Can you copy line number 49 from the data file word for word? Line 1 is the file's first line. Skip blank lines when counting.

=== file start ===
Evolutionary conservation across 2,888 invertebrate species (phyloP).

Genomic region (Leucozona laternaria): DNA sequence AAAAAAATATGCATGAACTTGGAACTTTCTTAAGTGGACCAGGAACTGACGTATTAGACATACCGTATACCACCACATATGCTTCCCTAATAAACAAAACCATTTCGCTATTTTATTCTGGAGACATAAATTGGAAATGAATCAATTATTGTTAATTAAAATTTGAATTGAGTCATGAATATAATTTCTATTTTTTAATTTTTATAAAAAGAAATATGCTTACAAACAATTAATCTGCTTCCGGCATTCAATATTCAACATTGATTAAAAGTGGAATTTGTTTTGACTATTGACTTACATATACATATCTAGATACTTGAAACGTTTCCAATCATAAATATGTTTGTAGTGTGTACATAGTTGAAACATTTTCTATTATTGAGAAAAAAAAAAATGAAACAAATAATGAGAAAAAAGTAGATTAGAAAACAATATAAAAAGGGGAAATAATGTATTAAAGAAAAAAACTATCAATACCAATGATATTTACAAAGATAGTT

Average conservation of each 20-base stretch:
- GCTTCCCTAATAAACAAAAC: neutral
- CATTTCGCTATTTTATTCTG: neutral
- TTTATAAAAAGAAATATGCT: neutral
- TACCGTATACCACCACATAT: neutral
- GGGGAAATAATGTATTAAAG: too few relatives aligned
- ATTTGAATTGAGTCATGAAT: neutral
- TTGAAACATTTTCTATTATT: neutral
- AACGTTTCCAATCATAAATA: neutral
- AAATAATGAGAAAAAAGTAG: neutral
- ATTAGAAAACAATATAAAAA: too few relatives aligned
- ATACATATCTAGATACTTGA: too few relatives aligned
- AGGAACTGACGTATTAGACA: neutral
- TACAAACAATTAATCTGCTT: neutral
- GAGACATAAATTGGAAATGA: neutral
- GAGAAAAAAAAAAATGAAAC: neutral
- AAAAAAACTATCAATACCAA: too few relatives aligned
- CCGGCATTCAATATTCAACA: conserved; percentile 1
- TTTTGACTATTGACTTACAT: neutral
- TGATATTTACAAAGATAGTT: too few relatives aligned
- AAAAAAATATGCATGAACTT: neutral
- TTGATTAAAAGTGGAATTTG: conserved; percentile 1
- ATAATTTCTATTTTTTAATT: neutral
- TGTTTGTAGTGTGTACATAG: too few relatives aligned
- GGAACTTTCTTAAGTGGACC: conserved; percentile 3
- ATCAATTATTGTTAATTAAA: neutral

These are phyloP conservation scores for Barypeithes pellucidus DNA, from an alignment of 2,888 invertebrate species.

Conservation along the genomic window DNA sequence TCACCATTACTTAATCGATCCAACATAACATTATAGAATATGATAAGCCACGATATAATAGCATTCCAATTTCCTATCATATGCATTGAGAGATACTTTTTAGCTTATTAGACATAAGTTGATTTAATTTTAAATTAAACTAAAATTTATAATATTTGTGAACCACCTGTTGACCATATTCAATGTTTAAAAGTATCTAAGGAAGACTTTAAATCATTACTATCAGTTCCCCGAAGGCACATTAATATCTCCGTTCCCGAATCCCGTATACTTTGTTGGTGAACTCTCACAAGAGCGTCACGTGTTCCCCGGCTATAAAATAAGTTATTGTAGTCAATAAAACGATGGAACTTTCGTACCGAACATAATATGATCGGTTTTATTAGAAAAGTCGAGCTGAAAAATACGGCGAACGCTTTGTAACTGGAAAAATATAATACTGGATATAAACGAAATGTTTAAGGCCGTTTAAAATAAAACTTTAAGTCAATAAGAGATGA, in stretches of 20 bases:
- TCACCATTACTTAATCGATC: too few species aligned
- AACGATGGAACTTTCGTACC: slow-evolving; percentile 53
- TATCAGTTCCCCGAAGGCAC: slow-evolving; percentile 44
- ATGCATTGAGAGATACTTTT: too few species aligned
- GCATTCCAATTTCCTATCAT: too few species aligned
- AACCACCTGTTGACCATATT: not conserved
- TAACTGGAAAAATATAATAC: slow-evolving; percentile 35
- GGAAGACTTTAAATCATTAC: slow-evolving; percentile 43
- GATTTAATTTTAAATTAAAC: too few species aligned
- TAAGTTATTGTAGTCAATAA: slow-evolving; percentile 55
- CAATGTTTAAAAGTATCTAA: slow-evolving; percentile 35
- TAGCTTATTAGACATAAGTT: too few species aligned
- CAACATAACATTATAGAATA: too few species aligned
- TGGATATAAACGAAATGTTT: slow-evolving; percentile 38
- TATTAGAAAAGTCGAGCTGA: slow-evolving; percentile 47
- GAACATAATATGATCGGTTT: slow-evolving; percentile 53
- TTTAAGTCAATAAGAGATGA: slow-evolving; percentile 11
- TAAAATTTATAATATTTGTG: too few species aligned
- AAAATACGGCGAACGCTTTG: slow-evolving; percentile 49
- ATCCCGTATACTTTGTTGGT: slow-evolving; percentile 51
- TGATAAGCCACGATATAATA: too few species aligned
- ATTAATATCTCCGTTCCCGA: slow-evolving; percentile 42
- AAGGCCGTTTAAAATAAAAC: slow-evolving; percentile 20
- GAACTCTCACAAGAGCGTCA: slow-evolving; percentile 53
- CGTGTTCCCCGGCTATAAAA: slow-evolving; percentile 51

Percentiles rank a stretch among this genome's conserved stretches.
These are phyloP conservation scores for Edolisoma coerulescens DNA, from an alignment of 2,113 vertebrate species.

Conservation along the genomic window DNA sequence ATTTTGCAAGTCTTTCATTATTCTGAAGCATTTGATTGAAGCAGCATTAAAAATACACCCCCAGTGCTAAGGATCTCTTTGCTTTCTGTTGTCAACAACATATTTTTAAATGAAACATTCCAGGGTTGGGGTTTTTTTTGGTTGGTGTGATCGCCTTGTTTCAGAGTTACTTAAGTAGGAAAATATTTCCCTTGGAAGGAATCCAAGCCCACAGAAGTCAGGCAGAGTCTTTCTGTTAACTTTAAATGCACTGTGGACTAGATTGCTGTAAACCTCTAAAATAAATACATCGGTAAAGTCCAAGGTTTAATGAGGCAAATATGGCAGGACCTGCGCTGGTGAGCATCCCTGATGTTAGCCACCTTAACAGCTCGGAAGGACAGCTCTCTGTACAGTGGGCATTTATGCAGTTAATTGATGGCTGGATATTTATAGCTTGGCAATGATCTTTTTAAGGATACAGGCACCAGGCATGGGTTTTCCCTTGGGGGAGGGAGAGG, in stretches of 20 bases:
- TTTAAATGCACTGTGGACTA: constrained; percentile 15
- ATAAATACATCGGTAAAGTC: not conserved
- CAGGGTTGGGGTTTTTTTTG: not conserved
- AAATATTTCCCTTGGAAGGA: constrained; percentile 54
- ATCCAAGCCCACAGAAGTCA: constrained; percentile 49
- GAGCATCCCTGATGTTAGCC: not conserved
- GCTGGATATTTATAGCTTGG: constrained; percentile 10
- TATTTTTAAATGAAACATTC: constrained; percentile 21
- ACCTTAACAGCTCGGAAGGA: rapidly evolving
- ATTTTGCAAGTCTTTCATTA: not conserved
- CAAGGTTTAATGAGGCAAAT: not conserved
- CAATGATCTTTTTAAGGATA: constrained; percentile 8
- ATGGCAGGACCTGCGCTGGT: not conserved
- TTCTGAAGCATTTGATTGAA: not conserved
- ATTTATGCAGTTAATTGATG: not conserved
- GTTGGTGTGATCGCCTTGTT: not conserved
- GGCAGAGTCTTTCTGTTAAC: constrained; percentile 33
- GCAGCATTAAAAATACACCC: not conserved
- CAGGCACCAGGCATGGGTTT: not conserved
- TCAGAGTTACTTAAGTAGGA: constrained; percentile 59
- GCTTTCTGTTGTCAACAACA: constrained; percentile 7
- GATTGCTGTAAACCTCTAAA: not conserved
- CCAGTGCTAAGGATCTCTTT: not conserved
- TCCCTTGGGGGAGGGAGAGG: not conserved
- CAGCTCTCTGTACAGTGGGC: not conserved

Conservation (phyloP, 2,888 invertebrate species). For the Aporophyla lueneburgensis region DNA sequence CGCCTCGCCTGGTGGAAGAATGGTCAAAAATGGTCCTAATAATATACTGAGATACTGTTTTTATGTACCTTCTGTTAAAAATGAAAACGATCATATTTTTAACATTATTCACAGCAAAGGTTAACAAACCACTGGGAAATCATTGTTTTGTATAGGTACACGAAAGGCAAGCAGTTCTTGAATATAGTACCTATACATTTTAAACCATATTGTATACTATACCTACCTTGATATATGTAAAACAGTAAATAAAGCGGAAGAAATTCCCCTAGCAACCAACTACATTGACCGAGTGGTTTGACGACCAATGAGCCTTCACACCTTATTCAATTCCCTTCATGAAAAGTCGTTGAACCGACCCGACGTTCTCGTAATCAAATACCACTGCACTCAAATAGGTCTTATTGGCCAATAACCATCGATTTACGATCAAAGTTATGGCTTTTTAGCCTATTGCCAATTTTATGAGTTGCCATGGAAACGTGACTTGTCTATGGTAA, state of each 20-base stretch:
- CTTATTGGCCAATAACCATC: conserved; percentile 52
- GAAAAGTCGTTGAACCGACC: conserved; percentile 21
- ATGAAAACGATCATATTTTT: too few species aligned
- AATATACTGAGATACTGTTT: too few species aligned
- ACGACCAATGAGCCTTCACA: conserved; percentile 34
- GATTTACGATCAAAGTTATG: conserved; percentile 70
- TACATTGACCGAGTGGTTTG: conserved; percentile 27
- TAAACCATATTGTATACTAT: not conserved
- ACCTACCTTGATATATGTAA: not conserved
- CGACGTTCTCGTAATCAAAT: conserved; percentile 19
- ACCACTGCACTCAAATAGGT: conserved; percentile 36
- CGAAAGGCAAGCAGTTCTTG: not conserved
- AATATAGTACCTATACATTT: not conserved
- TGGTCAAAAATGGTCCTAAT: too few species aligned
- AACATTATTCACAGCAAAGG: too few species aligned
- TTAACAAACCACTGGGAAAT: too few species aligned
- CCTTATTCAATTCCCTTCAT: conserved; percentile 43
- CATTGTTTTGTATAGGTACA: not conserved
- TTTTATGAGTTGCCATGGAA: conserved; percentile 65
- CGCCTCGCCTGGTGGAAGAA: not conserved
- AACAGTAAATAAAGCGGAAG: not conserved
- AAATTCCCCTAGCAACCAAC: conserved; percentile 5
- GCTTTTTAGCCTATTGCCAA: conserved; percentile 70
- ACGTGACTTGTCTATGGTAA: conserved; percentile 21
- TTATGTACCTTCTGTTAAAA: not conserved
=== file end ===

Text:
- AAAATACGGCGAACGCTTTG: slow-evolving; percentile 49